Finding Our Way around COVID: Transit and the Future of Resilient Communities
As the COVID-19 pandemic has compelled governments at the local, regional and state level to implement stringent physical-distancing measures, cities have needed to maintain public-transportation services for essential workers to sustain basic economic activities. Keeping transit systems running while protecting the health of passengers and staff requires significant adjustments.
Many communities have taken steps both to limit non-essential travel and redirect some of the remaining demand to alternative or personal modes of transportation. As a result, transit ridership has fallen off significantly, by as much as 70% to 90% in many cities around the world.
Because it is essential for many people’s livelihood, we must identify and implement steps to preserve transit systems, provide safe and healthy options, and improve the reach, quality and reliability of these mobility services. Strong public transit is key to building healthier, more resilient, more sustainable cities in the long run, and crucial to more equitable urban economies.
In New York City, even with bus and rail ridership down 70% to 80%, roughly 1 million transit trips were still being made every day by essential workers – nurses, grocery clerks, building-services staff.
In the months following initial stay-at-home orders and the closures of industries, businesses and schools, pollution from transportation sources decreased sharply. Satellite-data comparisons show a stark reduction in NO2 emissions as a result of reduced vehicle miles travelled (VMT). As communities work to reopen, adapt and recover from the challenges COVID-19 has created, transportation behavior has and will continue to shift as well.
Aided by the opening of more bicycle lanes and the closure of streets to pedestrians, biking and walking, for example, has significantly increased across the United States and Europe. However, due to closures and suspensions of transit routes and schedules, as well as the increase of telework, many people have also switched from riding transit to driving single-occupancy vehicles.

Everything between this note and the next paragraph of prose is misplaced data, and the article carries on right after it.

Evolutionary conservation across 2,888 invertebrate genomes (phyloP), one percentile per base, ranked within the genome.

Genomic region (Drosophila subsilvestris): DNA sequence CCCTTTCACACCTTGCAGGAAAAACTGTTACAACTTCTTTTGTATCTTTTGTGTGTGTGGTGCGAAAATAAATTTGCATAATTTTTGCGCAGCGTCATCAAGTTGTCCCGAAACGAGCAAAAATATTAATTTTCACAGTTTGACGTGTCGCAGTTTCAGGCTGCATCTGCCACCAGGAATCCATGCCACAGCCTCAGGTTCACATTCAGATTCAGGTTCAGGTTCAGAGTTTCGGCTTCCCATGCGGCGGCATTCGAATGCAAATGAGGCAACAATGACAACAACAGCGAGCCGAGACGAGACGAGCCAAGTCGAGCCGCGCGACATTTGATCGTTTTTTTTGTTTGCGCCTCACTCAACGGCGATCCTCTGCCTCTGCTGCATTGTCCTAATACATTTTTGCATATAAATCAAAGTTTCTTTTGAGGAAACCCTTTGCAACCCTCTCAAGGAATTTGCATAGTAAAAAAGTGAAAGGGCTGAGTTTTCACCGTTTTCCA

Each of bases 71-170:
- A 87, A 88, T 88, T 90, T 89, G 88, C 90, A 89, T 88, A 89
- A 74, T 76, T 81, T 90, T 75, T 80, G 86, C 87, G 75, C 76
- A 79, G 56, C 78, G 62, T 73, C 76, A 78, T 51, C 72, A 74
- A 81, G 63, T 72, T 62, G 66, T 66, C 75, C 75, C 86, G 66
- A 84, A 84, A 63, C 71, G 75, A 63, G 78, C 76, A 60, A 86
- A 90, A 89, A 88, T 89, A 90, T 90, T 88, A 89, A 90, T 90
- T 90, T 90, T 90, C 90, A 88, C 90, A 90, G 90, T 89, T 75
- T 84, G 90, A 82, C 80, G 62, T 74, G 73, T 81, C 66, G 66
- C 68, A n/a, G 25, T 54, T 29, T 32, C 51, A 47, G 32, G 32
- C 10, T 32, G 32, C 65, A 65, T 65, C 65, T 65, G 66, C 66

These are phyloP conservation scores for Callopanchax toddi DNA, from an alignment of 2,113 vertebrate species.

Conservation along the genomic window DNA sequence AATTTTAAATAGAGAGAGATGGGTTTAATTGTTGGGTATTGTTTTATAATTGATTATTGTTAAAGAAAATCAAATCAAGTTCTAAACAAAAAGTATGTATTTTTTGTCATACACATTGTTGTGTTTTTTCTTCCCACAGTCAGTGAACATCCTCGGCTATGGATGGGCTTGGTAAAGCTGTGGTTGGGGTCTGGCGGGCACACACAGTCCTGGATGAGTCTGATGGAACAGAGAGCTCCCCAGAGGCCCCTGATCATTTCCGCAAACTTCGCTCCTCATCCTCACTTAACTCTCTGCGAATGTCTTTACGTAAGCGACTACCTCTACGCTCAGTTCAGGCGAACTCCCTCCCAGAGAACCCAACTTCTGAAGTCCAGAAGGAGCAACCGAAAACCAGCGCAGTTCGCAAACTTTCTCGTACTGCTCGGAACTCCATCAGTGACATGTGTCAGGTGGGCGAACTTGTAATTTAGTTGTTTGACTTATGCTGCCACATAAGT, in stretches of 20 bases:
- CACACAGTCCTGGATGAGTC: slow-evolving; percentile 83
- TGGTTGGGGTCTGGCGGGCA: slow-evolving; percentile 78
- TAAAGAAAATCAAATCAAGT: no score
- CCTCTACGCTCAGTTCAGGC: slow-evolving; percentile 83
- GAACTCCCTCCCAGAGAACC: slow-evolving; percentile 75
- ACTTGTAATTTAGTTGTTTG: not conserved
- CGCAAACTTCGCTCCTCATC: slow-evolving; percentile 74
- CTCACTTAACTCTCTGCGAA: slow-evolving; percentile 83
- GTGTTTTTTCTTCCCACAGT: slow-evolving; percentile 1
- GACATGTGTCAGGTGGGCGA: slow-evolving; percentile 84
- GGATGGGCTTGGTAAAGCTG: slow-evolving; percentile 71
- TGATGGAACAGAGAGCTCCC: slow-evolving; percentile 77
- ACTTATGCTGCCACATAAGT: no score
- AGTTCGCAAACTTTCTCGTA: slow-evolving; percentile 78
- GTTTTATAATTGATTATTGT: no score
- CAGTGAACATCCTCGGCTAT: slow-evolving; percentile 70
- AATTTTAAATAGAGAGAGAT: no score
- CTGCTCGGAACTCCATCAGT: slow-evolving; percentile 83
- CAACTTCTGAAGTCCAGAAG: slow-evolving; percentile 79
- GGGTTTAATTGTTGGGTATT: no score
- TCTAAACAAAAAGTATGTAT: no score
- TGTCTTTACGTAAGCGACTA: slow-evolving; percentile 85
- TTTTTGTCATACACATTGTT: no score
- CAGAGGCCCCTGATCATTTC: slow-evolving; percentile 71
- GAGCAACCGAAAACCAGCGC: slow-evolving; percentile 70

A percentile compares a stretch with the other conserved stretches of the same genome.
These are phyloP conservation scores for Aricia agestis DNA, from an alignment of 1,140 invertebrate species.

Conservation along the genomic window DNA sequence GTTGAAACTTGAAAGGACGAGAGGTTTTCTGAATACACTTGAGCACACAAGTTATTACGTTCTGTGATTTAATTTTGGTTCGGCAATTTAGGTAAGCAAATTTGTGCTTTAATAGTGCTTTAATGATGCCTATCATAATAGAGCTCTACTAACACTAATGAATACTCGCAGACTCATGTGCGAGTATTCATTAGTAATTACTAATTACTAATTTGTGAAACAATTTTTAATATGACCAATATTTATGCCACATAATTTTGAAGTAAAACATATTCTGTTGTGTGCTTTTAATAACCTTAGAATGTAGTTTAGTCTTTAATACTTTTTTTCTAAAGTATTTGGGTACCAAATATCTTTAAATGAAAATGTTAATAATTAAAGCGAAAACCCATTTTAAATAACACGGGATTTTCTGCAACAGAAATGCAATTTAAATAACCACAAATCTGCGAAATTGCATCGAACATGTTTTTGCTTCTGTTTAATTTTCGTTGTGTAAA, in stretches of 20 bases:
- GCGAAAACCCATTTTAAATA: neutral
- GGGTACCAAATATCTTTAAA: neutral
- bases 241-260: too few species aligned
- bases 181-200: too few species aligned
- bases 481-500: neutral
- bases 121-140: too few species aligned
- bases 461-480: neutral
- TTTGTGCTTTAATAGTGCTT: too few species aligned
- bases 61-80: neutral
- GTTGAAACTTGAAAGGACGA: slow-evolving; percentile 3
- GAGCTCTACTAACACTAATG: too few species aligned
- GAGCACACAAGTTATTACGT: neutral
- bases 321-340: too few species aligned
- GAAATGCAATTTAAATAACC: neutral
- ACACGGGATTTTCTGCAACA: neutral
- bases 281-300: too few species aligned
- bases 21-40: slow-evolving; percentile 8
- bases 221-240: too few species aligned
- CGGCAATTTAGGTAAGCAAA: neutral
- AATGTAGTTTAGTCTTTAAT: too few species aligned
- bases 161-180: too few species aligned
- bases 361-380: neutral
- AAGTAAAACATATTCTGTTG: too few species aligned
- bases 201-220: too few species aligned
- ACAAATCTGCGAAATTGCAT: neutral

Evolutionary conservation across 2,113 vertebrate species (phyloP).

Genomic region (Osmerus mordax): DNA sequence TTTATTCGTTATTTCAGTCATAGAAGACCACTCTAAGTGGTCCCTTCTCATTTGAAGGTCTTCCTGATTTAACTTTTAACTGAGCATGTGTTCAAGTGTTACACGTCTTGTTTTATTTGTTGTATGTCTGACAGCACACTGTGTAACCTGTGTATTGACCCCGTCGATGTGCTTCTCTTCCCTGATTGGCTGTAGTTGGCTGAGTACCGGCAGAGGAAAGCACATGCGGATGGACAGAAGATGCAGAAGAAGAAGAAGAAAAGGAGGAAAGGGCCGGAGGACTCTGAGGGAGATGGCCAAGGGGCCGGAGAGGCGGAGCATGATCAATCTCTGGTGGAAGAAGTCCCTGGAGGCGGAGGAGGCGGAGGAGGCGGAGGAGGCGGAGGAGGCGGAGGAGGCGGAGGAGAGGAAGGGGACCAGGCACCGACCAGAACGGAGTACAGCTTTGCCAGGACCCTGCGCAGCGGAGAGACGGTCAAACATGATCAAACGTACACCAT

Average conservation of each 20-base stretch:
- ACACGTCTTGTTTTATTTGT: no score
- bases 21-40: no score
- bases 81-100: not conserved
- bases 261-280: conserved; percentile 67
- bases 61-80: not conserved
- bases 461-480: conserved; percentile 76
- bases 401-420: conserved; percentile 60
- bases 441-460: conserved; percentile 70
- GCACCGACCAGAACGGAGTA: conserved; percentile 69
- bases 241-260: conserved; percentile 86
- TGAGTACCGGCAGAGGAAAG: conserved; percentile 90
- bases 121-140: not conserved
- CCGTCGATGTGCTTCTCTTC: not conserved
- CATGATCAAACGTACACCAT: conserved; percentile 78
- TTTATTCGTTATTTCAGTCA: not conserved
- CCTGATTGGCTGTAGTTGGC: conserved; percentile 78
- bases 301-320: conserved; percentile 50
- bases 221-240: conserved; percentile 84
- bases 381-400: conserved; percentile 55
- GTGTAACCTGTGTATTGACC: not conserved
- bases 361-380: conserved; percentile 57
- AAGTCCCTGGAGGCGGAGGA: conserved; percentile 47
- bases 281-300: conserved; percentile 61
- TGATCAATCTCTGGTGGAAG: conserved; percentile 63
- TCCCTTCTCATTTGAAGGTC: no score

Shifts in Transportation Use
Many cities have experienced a range of transportation impacts as a result of the pandemic and stay-at-home orders including:
- Immediate decrease in transit use. Following the stay-at-home orders in New York City, C2SMART noted a 94% decrease in peak ridership for buses and subways. In Seattle, transit demand decreased 79% in March.
- Immediate decrease in VMT followed by stark rise and stabilization. While VMT across the nation initially declined significantly in April compared to last year – 72% in New York City and 80% in Southern California—Southern California Association of Governments officials have found that, by August, VMT has rebounded to pre-pandemic levels as transit use continues at a low, suggesting possible congestion problems when the economy fully reopens.
A survey by IBM’s Institute for Business Value found that 17% of respondents intend to use their personal vehicle more as a result of COVID-19, and one in four expressed their intention to use it as their exclusive mode of transportation in the future.
- Higher speeds. Using school-zone cameras to monitor vehicle speeds, New York City saw a 75% increase in speeding tickets following its stay-at-home order.
- Fewer, but more severe crashes. With reduced traffic, crashes in New York City have been reduced; however, the fatality rate per crash has increased, most likely as a result of motorists driving faster on less crowded streets.
- Increase in bikeshare use and pedestrian activity. Several cities around the country have been experiencing an increase in bikeshare use and pedestrian activities. In New York City, this increase resulted after a drop in use, immediately after the stay-at-home order. Rides have increased in length and are more frequent during weekdays, according to CitiBike data, which suggests that people are using services for commuting and less frequently for recreation.
- Increase in vehicle traffic at a higher rate than transit use. After the immediate drop in vehicle traffic following the issuance of stay-at-home orders, some cities have seen a quicker recovery of vehicle traffic compared to transit use. C2SMART suggests that this may signify a shift in transportation preferences from transit to single-occupancy vehicles.
These COVID-related shifts (and responses) will result in shortfall of $26-$38 billion over the next year for U.S. transit agencies, according to the TransitCenter, as fare revenue has collapsed and operating costs have grown significantly with the need for sufficient social-distancing and sanitary strategies.
Recommendations for Recovery
Experts suggest a few strategies that could streamline the critical recovery of transit operations, and consequently support the revival of the economy as a whole.
In response to the COVID-induced interruption of revenue streams, transit agencies have curtailed and adjusted services to reduce costs while seeking additional funding to maintain the continuity of essential operations. At the same time, they have adopted public-health protocols to stabilize current ridership and restore passenger confidence in hopes of bringing ridership back to pre-COVID levels.
- Cleaner, safer transit: Daily cleaning of the system is a necessity. In addition to regular nightly cleaning of vehicles, agencies have implemented additional deep cleanings using bleach to disinfect, and other solutions recommended by the CDC. Transit authorities are also developing communication campaigns to give passengers audio and visual guidelines on how to maintain social distance, requiring masks, and reducing contact between passengers and drivers by making transit free and implementing back-door boarding.